Yugoslavia must be prepared to "accept a U.N. mission under the flag of U.N. international forces here for establishing and protecting the peace in Kosovo," Draskovic told CNN on Monday.
Draskovic also had said that the federal government should "stop lying" about the military and humanitarian situation in Yugoslavia.
His ouster signaled the victory of hard-liners who support Milosevic, Draskovic said.
'Serbia will continue to fight'
In the wake of Draskovic's firing, three members of his political party -- the nationalist Serbian Renewal Movement -- resigned from the Yugoslav cabinet as well, Sadler reported.
Clinton said he "should not comment" on the shakeup within the Yugoslav leadership. But other U.S. and NATO officials said Draskovic's firing was another sign that Milosevic has no tolerance for dissent within his government.
"Draskovic's ouster is a sign of complete contempt by President Milosevic for those who speak the truth," State Department spokesman James Rubin said.
Though Draskovic has run afoul of Milosevic, he remained critical of NATO on Wednesday.
"NATO is the aggressor, killer of my nation and my state," Draskovic said. "Serbia will continue to fight against aggression to defend our country and national unity against (the) aggression of NATO countries."
Solana hints at diplomatic progress
Draskovic's dismissal came as NATO's secretary-general hinted that diplomatic efforts to bring peace to Yugoslavia could yield positive results.
"We still have points on which we are separated, but we are making progress," NATO Secretary-General Javier Solana said Wednesday, before the news broke of Draskovic's firing.
Diplomatic efforts are under way among NATO governments and Russia to find a political solution to the Kosovo crisis and the month-long NATO air war it spawned, Solana said.
NATO is demanding that the Yugoslav government pull its troops out of Kosovo, grant autonomy to the ethnic Albanian majority in that Serbian province and allow international troops to enforce an end to fighting between Serb forces and ethnic Albanians.
Jesse Jackson in bid to free POWs
On another front, a delegation of U.S. religious leaders, led by Rev. Jesse Jackson, left Wednesday on a mission to Yugoslavia to visit the three captured U.S. soldiers and meet with Slobodan Milosevic to try to secure their release.
"We want to do more than see them and take the messages from their relatives from who we have talked. We want to gain their freedom," Jackson said.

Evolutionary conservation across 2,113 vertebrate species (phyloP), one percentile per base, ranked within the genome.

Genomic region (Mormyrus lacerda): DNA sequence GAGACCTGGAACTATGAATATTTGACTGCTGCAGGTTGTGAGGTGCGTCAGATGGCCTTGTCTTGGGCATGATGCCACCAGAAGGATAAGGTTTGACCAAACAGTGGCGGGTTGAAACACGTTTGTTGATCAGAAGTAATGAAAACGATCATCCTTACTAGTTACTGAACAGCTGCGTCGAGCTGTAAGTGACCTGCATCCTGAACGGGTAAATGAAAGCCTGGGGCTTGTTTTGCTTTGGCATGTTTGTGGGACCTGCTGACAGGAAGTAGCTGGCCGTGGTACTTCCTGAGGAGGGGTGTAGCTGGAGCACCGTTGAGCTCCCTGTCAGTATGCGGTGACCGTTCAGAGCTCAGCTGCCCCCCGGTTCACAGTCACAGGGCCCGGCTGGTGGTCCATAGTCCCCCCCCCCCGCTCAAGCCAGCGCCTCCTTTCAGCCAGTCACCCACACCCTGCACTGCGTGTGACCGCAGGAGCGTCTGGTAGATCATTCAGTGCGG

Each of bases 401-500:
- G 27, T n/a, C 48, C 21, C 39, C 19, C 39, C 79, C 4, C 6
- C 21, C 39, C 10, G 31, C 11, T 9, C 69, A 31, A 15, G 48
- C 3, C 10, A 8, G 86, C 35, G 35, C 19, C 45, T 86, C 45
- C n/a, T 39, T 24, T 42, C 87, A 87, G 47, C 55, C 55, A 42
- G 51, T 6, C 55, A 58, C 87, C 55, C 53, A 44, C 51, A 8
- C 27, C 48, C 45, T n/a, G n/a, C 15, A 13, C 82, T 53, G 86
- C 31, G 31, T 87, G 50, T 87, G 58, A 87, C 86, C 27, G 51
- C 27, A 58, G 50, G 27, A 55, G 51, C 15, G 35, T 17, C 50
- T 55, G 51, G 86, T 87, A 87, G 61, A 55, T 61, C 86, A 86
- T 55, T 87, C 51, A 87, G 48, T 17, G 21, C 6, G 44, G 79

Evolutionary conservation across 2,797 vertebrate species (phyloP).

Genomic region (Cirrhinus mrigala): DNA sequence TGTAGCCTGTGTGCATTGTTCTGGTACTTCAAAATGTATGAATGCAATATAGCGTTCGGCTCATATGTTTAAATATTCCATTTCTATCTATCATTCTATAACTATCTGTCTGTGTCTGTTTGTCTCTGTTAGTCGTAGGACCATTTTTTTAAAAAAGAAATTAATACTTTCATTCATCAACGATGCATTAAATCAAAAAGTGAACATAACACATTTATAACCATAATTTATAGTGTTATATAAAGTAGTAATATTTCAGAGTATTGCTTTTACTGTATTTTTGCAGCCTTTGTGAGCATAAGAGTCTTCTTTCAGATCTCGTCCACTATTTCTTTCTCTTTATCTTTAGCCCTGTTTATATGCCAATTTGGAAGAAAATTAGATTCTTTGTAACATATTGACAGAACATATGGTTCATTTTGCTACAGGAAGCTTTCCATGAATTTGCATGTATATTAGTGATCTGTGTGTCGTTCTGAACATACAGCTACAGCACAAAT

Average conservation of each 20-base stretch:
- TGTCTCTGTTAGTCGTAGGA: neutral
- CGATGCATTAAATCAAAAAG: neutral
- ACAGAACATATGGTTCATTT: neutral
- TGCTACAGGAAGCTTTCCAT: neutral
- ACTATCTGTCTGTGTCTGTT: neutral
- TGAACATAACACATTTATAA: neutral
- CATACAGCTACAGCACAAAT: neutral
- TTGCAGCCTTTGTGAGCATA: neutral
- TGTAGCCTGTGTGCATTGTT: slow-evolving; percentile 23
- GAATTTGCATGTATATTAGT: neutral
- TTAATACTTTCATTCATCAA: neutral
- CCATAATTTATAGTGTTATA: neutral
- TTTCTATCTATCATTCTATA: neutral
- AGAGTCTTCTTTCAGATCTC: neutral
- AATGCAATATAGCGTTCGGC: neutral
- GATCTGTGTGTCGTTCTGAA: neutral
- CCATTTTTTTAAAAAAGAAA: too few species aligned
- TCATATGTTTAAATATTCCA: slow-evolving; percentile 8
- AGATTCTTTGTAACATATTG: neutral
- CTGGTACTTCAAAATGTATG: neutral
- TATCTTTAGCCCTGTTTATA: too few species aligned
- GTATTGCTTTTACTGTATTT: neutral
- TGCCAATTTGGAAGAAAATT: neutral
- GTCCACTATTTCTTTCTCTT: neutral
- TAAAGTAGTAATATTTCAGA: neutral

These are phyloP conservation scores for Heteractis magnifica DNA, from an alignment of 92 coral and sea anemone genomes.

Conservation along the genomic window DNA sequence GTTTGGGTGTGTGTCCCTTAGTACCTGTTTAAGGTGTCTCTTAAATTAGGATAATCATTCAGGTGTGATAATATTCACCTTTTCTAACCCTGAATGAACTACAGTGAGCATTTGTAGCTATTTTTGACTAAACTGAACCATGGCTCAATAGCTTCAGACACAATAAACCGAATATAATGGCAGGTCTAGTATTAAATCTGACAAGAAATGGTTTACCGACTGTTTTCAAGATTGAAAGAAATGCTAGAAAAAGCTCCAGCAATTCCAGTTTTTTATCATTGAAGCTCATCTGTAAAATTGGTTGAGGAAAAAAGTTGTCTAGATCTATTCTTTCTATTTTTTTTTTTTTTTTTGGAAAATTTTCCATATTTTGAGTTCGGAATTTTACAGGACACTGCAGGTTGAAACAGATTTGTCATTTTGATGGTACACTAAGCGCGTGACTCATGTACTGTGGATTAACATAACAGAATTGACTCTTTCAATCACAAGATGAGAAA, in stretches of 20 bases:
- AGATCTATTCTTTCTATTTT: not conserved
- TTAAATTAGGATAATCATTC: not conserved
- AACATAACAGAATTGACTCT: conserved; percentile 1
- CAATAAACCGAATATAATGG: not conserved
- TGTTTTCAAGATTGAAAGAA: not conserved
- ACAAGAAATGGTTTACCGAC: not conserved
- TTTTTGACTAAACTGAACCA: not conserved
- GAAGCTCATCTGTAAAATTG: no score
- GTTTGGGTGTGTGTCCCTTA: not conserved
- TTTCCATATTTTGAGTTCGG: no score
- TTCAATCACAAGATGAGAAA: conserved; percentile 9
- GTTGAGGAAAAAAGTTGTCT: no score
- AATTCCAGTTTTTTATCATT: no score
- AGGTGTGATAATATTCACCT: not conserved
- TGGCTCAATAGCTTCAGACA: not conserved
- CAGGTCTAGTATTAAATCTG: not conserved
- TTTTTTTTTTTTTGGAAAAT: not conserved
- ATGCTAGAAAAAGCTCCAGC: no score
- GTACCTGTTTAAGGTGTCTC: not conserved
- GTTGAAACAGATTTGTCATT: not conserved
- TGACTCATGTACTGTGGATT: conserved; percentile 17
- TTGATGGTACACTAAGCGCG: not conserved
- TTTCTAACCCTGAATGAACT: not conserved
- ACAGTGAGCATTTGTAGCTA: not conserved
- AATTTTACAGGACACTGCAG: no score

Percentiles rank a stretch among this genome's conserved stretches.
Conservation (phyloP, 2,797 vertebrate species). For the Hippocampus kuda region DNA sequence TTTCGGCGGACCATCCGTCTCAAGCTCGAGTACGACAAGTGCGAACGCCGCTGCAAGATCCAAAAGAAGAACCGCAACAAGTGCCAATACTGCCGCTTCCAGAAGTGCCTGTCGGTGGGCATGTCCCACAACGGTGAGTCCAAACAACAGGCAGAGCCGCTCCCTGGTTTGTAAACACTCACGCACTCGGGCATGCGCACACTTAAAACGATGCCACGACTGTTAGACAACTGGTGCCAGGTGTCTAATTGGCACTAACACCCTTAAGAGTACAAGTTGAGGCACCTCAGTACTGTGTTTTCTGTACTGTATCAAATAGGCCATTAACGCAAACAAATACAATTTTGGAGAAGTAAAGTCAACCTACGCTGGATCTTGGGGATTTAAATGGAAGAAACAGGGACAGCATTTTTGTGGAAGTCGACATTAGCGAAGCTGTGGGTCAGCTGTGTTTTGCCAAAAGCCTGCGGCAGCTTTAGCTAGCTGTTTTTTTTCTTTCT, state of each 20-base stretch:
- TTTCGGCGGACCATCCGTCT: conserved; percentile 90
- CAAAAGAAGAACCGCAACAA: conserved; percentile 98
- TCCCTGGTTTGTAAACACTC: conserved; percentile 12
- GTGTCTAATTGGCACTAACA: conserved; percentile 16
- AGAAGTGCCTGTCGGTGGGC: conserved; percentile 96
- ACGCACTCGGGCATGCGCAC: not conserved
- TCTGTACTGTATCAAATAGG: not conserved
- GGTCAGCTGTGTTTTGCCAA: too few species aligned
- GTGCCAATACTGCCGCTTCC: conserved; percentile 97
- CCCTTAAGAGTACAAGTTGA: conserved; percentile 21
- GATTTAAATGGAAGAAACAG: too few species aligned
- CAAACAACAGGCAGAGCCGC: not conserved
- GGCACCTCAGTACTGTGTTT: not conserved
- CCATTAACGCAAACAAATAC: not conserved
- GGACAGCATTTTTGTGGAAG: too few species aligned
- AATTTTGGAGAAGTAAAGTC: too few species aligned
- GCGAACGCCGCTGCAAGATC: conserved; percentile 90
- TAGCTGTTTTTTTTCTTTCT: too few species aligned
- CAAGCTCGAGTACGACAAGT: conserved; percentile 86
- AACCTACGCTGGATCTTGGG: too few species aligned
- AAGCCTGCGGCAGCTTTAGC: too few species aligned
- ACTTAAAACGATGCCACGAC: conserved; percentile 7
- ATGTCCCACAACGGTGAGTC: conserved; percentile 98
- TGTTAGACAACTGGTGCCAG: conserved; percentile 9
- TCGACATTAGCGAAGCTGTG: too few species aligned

Jackson made his comments after his delegation met with Clinton's national security team, but did not gain the administration's support of the visit.
"If the trip was sanctioned by the president, it would be defeated before we leave," Jackson said.
NATO reviewing plans to stop Yugoslavia oil imports
The staff of NATO Supreme Allied Commander Gen. Wesley Clark, presented its recommendation Wednesday on the "visit and search" of ships in the Adriatic headed for Yugoslavia, according to NATO military and diplomatic sources.
NATO and the European Union have agreed on the need to stop deliveries of oil to Yugoslavia, but some nations disagree on what to do if a ship fails to comply.
France, Italy and Greece have expressed reservations about the legal justification for searching ships at sea. The French have said a forced search of ships would be tantamount to "an act of war on the high seas."
NATO military planners have completed an operational study on how to establish and enforce a "visit and search" policy. NATO members are expected to give their response to the study by Thursday.
Britain sorry for civilian deaths
Meanwhile, Britain's defense secretary expressed regret Wednesday for a stray bomb that Yugoslavia said killed at least 20 people in the Serbian village of Surdulica.
NATO has admitted that one of its bombs -- meant for an army barracks in the town, about 320 kilometers (200 miles) south of Belgrade -- missed its target and hit a residential area about noon Tuesday (6 a.m. EDT). At least 11 of the dead were children, Serb authorities said.
"NATO makes every effort possible to avoid civilian casualties, and in more than 4,400 attacks by NATO, only a tiny fraction have led to unintended consequences, including the loss of civilian lives," said Defense Secretary George Robertson.
A NATO source said the laser-guided bomb missed its target by about 500 yards when smoke from a previous strike muddled its guidance system. The airstrike nevertheless succeeded in destroying the barracks, Robertson said.
Correspondents Mike Hanna, Brent Sadler, Alessio Vinci, Steve Harrigan and Jonathan Karl contributed to this report.
New refugees describe forced evacuation, possible massacre